Christoph Schwöbel (1955 – 2021)
Christoph Schwöbel studied at the Kirchliche Hochschule Bethel and the University of Marburg, before taking his first academic post as Lecturer in Systematic Theology at King’s College London in 1986. With Colin Gunton, he founded the influential Research Institute for Systematic Theology at King’s in 1988, and he served as its Director until 1993, when he left London to take up a chair in Kiel. Christoph had a glittering career in Germany: he moved to Heidelberg in 1999, and to Tübingen in 2004, and served academy and church with great distinction, notably as chair of the Wissenschaftliche Gesellschaft für Theologie from 2008 to 2011; as editor of the leading journal Die Neue Zeitschrift für Systematische Theologie und Religionsphilosophie since 2007; as a member of the Leuenberg Fellowship from 1989 to 1994, drafting its influential statement, ‘The Church of Jesus Christ’; and as co-chair of the Meissen Conference, which brings together the Church of England and the Evangelische Kirche in Deutschland, from 2004 to 2010.
He returned to the UK, to St Andrews, in 2018 to take our Chair of Divinity, established in 1643. His teaching here was inspirational, from introductory doctrine for first-year undergraduates to seminar programmes for doctoral students. Unsurprisingly, long queues formed, wanting to study with him, but he was generous with his time to all students and colleagues, and committed to the flourishing of the School. He was a founding father of our ongoing St Andrews Encyclopaedia of Theology project and gave himself selflessly to the task of making it the best it could be.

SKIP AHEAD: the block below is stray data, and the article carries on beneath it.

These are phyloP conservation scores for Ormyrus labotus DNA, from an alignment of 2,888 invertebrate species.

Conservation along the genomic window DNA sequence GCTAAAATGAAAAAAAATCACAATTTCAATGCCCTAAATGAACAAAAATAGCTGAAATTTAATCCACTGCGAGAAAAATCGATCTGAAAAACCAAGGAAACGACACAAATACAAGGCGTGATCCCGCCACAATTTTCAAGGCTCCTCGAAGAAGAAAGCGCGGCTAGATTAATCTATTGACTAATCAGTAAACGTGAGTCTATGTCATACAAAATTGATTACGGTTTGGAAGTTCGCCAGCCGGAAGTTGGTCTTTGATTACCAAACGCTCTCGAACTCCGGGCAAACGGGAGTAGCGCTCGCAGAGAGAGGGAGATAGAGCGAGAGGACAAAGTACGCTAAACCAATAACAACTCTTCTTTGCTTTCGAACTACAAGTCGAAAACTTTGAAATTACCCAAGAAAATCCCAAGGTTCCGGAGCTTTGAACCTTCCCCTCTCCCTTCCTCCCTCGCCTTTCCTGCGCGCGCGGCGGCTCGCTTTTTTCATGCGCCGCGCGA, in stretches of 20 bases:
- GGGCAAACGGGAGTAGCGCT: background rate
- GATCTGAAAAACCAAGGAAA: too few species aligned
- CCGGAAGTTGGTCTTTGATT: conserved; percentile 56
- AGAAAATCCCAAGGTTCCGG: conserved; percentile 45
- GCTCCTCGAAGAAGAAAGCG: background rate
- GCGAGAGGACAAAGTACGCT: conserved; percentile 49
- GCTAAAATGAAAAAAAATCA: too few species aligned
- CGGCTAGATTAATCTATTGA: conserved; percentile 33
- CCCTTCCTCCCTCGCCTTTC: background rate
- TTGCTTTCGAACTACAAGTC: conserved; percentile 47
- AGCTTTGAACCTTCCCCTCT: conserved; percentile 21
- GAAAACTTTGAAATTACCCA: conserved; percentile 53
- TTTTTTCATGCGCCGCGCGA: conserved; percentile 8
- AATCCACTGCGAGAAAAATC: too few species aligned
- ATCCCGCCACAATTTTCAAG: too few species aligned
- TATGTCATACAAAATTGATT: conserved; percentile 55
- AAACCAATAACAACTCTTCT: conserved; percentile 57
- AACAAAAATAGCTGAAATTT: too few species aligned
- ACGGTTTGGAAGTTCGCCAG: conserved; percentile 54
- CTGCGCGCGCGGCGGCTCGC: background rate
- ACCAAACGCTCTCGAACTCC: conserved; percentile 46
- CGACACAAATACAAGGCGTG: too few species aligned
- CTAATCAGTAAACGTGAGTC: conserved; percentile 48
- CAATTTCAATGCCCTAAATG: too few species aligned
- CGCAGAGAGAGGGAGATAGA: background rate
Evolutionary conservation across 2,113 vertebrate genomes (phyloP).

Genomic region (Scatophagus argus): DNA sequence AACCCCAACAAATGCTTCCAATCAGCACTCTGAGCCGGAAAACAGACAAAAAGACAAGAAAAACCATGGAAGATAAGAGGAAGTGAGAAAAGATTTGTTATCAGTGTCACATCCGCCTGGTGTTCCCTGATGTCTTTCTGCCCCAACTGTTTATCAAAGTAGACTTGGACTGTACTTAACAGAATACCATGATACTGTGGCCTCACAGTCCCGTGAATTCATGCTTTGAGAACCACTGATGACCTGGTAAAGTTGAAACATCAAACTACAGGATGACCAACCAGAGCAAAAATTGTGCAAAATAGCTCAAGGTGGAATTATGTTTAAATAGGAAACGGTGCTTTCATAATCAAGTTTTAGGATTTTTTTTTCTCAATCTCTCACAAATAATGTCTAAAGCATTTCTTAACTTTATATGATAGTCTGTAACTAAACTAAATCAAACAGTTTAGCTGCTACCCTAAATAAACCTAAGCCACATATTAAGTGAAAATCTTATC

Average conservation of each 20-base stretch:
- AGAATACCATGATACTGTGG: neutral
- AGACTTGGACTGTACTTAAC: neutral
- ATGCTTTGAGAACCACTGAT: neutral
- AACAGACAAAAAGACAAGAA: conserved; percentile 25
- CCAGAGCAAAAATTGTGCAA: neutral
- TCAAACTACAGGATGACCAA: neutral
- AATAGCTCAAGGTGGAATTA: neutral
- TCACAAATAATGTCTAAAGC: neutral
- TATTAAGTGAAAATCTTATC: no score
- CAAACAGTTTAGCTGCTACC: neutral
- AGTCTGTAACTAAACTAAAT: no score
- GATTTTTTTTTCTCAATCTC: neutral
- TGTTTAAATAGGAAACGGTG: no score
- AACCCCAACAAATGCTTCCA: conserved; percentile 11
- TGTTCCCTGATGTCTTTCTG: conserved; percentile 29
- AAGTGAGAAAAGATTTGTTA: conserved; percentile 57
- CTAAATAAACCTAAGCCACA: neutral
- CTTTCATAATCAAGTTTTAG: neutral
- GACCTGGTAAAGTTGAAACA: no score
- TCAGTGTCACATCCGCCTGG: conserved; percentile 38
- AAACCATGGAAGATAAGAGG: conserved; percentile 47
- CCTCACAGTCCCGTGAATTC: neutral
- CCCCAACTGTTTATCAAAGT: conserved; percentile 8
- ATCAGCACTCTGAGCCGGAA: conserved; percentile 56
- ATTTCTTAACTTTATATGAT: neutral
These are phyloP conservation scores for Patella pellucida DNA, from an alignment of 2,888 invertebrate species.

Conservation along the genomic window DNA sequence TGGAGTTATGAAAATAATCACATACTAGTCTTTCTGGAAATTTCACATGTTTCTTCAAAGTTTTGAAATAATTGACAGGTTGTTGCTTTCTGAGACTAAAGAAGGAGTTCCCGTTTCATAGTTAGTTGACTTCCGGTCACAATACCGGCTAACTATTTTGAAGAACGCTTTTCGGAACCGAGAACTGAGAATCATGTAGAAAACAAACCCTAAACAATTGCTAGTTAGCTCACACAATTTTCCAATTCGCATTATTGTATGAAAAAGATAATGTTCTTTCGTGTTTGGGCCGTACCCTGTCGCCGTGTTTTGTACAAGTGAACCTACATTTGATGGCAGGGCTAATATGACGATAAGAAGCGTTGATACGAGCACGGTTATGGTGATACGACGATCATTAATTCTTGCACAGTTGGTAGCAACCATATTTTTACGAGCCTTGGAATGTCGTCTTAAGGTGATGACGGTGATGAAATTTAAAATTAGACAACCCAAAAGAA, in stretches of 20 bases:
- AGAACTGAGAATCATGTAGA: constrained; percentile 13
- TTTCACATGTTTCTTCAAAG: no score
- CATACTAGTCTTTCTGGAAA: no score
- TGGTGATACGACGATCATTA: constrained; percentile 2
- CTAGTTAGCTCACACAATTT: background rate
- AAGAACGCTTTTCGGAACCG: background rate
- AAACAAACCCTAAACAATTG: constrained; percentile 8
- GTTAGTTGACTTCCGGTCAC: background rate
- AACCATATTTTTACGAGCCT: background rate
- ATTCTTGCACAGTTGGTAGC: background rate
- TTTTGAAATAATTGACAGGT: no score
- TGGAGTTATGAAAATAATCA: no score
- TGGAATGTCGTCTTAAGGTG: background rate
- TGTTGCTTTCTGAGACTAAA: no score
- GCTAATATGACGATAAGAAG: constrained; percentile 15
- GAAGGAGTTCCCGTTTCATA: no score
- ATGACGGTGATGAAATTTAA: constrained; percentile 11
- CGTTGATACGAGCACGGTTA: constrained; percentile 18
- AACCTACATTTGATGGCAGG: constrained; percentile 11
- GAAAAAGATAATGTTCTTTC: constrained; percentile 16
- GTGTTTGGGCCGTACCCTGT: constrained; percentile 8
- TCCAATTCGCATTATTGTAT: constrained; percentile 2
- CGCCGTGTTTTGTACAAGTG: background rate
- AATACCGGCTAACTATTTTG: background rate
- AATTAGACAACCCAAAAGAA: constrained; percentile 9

Christoph was committed to the worldwide church, with a particular focus on Asia, where he maintained strong relationships and helped found the East-West Theological Forum. He was also deeply committed to inter-religious dialogue, and his work in promoting Christian-Muslim conversation and understanding, both individually and institutionally, will be of lasting significance.
Over his career he published six monographs, about two dozen edited volumes, and several hundred journal articles or book chapters. His writings have shaped the discipline in very significant ways, but those of us who knew him would say his presence and personality were more transformative than even his writings were.
Christoph had a zest for life and cultivated a wide acquaintance. Everyone who knew him was drawn to his passion and his joy in seeking to explicate the gospel. We are all the poorer for his passing, but we remember particularly his children Martin, Christine, Johannes, Stephan, and Simon and Jonathan, and his widow Katrin.
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